Private parts reserved for the exclusive use of its co-owner

Verified 04 August 2023 - Legal and Administrative Information Directorate (Prime Minister)

You want to know if you can freely use the private parts of your co-ownership lot ? We are taking stock of the regulations.

The condominium lot must have a private part and a share of common areas, which are inseparable.

The private parts are the exclusive property of each co-owner. They correspond to your accommodation that you own in the condominium and its annexes (parking space, cellar...).

In general, the following are considered as private parts: windows, doors, shutters, floor coverings, unless otherwise provided by the condominium regulation.

However, some parts of your dwelling are not private (for example, the floor, the heavy work, the pipes).

Private areas are reserved for your exclusive use. You therefore have free access to the private parts of your accommodation (you can rent them, sell, y to carry out work,...) on condition that the rules governing joint ownership are complied with.


in some casesHowever, the sale of a parking space must be offered as a priority to the co-owners of the building.

The co-ownership rules determine the purpose of the private and common parts and the conditions for their enjoyment.

You must mainly respect the destination of the building and do no harm to other co-owners. In addition, you cannot refuse access to the private parts of your accommodation in case of works of common interest.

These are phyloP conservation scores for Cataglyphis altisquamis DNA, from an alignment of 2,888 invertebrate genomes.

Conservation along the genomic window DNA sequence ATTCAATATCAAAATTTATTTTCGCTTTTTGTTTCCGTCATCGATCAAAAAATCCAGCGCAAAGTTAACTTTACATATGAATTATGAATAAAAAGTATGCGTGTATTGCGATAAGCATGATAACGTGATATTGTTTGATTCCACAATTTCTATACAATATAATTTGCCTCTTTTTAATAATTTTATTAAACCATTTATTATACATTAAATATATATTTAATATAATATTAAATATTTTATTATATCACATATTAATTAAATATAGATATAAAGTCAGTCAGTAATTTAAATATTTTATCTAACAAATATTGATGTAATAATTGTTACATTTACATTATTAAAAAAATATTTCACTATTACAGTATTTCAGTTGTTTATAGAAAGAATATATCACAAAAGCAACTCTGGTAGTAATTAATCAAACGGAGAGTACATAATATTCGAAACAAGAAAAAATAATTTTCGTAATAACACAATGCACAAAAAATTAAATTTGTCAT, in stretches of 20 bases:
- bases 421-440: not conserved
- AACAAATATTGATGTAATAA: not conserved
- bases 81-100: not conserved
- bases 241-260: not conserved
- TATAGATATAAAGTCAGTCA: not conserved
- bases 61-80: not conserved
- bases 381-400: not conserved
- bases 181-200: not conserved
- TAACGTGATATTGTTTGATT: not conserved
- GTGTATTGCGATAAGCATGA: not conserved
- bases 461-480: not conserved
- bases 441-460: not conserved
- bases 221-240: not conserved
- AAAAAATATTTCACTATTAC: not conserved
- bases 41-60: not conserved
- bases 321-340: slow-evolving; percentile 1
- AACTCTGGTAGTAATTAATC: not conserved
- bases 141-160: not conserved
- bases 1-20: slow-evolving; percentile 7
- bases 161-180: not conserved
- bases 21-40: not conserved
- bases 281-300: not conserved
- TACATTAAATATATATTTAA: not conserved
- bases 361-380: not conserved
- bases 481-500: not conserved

Respect for the destination of the building

The use of the private parts of your dwelling must be in accordance with the destination of the building as set by the co-ownership rules.

The co-ownership regulation may, for example, prohibit any professional activity whatsoever (including the exercise of a liberal profession). In this case, the regulation must contain an exclusive bourgeois housing clause.

In the event of a dispute, it is the judge of court the location of the building, which assesses the compatibility of the activity with the destination of the building, especially in view of its standing (comfort, geographical location...).

In any case, your professional activity, even authorized, must not be a source of nuisance for the neighborhood (for example, noise nuisance).

Respect for other co-owners

The exclusive use of private parts is free on condition that it does not harm the neighborhood.

To prevent damage to the neighborhood, the co-ownership regulation For example, may prohibit certain actions:

  • Drying your laundry outside
  • Settle a parabola
  • Barbecue
  • Settle hiding places (canisters, bamboo...)
  • Settle flower pots or planters on the outer edges of balconies or windows
  • Shake tablecloths, carpet from your window
  • Make a chimney fire

In any case, even in the absence of a prohibition under the co-ownership regulation, your use of the private parts of your dwelling must not be a source of nuisance for the neighborhood (e.g. noise pollution).

Obligation to allow access to your private parts in case of works of collective interest

You may not refuse to carry out on the private parts of your dwelling works of common interest regularly decided by the general meeting of the co-owners, as long as the assignment, consistency or enjoyment of your private parts are not permanently altered.

However, the carrying out of such work may be imposed on you only if the circumstances so warrant.


If you suffer damage as a result of carrying out the work, either because of a permanent decrease in the value of your lot, or because of a serious disturbance of enjoyment, even if it is temporary, or because of damage, you are entitled to compensation.

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